The Southern Michigan Railroad Society signed the contract to purchase Conrail’s Clinton Branch between Lenawee Junction and Clinton, Michigan in 1985. At this time there were no full-size trains on the line, and operations were handled using railroad motor cars.
One of the first tasks of the Society’s volunteers was to start work on “backdating” the line, restoring remnants from the line’s earlier days. Ancient, rusty LS&MS switchstands were scraped and painted. Signs along the line were restored.
One major project was to replace the modern crossbucks in Clinton and Tecumseh with replicas of the traditional wooden crossbucks used by the NYC. We had a pattern—an original crossbuck that stood at a crossing on the north side of Tecumseh.
Society founding member Dale Pape undertook the work. Boards were cut, and a stencil was prepared based on a tracking of the original crossbuck. Dale painted the boards, stenciled on the lettering, and went out along the line to install the wooden crossbucks and paint the posts at the same time.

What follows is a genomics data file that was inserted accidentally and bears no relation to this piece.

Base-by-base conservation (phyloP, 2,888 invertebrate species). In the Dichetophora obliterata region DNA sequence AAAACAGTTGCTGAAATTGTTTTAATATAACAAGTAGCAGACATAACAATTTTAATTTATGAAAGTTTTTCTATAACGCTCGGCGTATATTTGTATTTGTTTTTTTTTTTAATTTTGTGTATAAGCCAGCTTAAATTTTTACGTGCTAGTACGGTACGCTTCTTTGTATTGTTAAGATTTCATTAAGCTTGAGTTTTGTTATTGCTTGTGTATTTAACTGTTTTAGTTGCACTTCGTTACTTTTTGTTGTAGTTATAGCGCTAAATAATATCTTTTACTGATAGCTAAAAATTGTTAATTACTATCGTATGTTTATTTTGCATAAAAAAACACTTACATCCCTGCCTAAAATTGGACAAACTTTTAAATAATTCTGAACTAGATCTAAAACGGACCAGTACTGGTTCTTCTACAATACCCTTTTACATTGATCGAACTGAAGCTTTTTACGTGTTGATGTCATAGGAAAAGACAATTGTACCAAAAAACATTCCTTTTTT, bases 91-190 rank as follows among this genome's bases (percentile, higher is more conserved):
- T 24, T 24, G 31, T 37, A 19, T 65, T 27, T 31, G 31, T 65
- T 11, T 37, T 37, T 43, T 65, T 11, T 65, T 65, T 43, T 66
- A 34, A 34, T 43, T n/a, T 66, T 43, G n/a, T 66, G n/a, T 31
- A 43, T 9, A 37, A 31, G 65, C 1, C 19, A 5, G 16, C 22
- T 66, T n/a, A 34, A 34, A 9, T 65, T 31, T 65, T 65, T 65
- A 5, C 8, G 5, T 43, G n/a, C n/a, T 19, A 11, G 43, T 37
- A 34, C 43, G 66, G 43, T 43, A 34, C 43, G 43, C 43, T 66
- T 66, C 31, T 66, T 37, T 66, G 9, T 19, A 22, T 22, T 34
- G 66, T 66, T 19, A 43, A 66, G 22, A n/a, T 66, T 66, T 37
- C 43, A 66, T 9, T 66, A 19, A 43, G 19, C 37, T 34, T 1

Later, after this photo was taken, “N.Y.C.R.R.” lettering was added to the posts as well.
In retrospect, the project probably flew in the face of regulations and standards, even at the time. However, no complaints or citations were received (even during an MDOT inspection), and the wooden crossbucks remained in place until at least 1989. Newer photographs show modern reflective crossbucks and replacement of all the posts with lighter wooden posts meeting modern standards.
For a while, though, a reminder of the past returned to the Clinton Branch.
Postscript, 13 February 2024:
After publishing this post, I was contacted by Dale Pape, who worked on the installation of these crossbucks.
He wrote: “About a year ago, a friend shared a garage sale that had “antique” railroad crossbucks. From the photos of the garage sale items, I recognized them as the ones I had made for this project! I ended up buying them to possibly place on a mock crossing here at my home“
He kindly sent these photos.